Sortition within cooperatives

I am conducting a research project on sortition in cooperatives, and am wondering whether anybody in this community has come across any research or practice in this domain. The only work I am aware of is Terry Bouricius’s article titled “A Better Co-op Democracy Without Elections?” Thanks in advance!

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Democracy In Practice’s newest project

We are happy to announce the launch of our newest project focused on democratic experimentation and innovation in collaboration with the R.V. High School in Bolivia. Check out our launch video below, and stay tuned for more updates! Happy to hear any of your questions and comments.

Democracy In Practice

 

Literature-related question

Hi everyone,

I’m wondering whether any readers have insights about books and/or articles which build on/critique John Burheim’s path-breaking and overarching model of demarchy, and/or apply demarchy to non-government organizations such as corporations or unions. I’m conducting some research in this space and haven’t been able to find too much work specifically on demarchy in published work (but have found a lot about specific uses of random selection). Any and all suggestions would be much appreciated. Thanks!

newDemocracy Funding Will Allow Look Into the Way Communities Experience Democratic Innovation

Below is a release regarding an upcoming research project that focuses on the way that communities experience the shift from elections to randomly selected governance models, using Democracy In Practice’s work in Bolivia as a case study. Thought it might be of interest to the group!

A recent award of funding from the newDemocracy Foundation (nDF) will enable Democracy In Practice to conduct innovative empirical research into the way that communities experience change to their systems of government.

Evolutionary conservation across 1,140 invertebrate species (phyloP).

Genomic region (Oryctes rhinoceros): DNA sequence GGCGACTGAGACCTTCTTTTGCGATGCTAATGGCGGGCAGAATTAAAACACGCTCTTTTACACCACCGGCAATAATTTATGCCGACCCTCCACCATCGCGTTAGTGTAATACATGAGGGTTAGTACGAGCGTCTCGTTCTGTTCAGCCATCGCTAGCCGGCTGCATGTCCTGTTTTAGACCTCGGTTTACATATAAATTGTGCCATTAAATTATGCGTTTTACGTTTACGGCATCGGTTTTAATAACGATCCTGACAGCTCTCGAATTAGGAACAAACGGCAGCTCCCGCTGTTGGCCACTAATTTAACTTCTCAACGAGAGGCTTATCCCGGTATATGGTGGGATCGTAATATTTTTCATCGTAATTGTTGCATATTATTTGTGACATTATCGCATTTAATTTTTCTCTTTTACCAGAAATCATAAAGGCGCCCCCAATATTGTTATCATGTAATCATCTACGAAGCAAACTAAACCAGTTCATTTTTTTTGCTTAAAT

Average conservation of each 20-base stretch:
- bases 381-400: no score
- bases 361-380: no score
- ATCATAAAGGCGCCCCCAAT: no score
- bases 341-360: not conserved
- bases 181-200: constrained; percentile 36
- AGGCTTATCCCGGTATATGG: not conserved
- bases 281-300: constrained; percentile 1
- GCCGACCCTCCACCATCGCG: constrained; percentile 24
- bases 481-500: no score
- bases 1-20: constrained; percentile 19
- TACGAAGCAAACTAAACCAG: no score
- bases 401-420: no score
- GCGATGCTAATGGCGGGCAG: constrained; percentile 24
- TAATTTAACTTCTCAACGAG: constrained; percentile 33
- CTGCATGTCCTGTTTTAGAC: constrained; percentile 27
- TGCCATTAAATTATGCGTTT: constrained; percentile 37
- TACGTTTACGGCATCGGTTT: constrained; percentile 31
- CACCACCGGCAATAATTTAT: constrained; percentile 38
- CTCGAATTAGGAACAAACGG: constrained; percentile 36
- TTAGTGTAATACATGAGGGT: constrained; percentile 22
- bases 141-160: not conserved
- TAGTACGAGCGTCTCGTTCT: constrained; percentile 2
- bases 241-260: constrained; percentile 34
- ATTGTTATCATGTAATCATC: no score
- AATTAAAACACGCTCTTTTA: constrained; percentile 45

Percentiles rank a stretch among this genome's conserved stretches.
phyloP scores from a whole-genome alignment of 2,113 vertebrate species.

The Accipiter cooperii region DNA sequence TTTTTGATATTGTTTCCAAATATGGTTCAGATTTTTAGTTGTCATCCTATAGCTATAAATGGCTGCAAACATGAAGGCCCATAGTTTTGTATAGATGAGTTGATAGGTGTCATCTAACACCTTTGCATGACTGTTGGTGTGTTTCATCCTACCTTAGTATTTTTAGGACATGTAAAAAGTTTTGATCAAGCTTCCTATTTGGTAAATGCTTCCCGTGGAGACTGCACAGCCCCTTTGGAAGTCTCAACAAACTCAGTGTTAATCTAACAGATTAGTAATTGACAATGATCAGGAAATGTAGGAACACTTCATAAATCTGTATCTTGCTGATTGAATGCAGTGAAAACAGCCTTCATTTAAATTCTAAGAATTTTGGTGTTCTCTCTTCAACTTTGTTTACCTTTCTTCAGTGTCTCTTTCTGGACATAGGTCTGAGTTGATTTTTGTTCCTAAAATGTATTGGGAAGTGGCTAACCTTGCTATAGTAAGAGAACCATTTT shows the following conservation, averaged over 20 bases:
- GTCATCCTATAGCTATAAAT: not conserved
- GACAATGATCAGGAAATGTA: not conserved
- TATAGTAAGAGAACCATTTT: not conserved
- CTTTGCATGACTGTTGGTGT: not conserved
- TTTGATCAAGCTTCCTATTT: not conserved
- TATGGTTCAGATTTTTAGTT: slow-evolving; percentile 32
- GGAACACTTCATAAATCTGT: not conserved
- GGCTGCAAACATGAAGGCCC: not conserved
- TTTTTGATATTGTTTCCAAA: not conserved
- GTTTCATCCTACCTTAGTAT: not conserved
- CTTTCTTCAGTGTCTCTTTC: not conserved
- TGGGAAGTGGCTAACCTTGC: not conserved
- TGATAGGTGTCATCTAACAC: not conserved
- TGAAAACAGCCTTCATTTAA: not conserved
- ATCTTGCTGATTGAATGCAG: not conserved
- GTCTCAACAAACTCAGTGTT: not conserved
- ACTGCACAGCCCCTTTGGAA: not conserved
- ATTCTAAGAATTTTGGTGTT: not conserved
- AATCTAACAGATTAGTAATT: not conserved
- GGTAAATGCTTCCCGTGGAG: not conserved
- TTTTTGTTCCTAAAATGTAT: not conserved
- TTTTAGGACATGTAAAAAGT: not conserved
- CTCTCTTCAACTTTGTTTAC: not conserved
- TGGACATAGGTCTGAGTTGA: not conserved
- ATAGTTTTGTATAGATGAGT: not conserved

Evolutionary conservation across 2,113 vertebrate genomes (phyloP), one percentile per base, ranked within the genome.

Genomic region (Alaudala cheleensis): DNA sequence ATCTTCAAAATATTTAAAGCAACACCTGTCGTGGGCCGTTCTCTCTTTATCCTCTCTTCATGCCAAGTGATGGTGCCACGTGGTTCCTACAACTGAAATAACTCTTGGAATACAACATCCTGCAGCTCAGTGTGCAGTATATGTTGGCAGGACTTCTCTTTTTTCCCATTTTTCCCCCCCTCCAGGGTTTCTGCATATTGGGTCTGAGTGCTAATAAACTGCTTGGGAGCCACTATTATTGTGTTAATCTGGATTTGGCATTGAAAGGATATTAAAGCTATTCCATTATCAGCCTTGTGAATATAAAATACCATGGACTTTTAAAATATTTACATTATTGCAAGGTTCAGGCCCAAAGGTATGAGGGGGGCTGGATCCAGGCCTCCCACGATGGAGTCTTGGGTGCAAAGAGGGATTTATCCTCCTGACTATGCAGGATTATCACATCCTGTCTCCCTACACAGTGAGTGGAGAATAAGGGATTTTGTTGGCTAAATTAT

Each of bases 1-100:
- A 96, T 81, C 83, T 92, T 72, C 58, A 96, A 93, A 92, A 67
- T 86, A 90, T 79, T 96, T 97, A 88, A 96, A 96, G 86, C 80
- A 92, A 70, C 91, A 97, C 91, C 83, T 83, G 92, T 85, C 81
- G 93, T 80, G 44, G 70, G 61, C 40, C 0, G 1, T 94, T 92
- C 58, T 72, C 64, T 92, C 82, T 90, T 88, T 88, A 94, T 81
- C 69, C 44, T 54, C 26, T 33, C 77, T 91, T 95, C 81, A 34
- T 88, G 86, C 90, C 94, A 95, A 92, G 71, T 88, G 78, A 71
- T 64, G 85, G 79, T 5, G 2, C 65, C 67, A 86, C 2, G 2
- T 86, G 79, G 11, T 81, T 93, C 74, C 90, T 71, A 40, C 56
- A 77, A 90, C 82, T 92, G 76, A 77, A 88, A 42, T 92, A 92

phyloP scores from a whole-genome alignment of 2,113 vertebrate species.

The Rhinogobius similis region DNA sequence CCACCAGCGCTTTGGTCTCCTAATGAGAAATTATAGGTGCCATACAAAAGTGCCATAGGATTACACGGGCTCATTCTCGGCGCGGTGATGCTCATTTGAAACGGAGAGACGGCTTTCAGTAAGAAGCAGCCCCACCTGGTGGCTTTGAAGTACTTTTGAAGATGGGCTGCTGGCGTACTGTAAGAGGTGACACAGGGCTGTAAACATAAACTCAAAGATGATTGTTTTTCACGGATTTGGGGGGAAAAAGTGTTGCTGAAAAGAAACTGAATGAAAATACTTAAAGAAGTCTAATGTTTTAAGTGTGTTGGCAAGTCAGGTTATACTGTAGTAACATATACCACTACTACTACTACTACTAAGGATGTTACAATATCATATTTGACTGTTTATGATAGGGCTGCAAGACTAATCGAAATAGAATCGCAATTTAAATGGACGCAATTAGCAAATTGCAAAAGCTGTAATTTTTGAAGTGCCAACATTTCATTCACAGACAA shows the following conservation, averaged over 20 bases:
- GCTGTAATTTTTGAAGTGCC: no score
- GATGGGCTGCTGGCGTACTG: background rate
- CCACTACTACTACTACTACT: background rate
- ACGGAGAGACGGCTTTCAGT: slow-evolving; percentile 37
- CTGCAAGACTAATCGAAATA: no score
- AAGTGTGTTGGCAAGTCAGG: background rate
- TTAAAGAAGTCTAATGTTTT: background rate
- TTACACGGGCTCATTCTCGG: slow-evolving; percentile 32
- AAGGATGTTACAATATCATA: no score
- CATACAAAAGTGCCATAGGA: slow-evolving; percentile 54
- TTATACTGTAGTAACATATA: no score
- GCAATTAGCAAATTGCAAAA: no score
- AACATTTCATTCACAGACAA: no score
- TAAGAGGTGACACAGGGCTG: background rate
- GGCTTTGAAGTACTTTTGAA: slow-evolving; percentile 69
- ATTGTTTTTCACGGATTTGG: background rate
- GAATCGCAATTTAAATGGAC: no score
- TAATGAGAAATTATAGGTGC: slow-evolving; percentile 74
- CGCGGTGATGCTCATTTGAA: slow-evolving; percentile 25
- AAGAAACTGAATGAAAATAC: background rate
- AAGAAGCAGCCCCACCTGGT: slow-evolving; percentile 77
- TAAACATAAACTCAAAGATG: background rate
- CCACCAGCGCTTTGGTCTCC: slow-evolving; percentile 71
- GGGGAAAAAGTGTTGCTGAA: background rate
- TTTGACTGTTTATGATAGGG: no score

The research project, occurring under the auspices of Simon Fraser University in Canada and running from October 2015 to June 2016, will use Democracy In Practice’s student government-based projects as case studies to explore the shift from elected governments to those that are randomly selected and rotated. The research team will conduct empirical research to explore how various stakeholders – students, student government members, and teachers – experience and interpret the replacement of a hierarchical election-based student governance system with one based on random selection, rotation, and deliberation among equals. The projects that will be studied are now in their second year of operation in Cochabamba, Bolivia.

While the use of random selection to create more inclusive, representative and deliberative democracy has been a mainstay of democratic innovations around the globe, these innovations have largely been limited to temporary, one-off, complementary processes, and little is known about how these democratic structures would function as a standing feature of democratic governance. Research on the use of random selection in standing political bodies has to date been limited to theory, and so this empirical research project represents the first of its kind.
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Democratic experimentation meets democratic education in Cochabamba, Bolivia: a case study

Founded in 2013, Democracy In Practice is a non-profit organization dedicated to democratic innovation, experimentation and capacity-building in an effort to contribute to government that is more inclusive, representative, and effective.

We present a case study which collectively examines the three pilot projects of Democracy In Practice’s student government program which ran February through November of 2014 in three schools in the Cochabamba area of Bolivia. This program involved replacing student elections with lotteries in which government members were randomly-selected to serve a given term before being replaced by a new group of randomly-selected students.

Program Overview

Implemented in three separate schools in the Cochabamba of Bolivia, the Democratic Student Government Program involved a dynamic and multi-faceted reinvention of student government. Most fundamentally, this reinvention involved replacing elected student governments with those that were randomly selected and rotated from within the student population. These governments of rotated, randomly selected students therefore operated continuously as standing decision-making bodies within the schools. Accordingly, the implementation of this program involved not only clear institutional change but also complex normative change, challenging conventional notions of governance as well as the regular practices and routines of both students and teachers. In this way, the projects explored here differ from other participatory governance initiatives that are typically temporary and limited to a particular issue.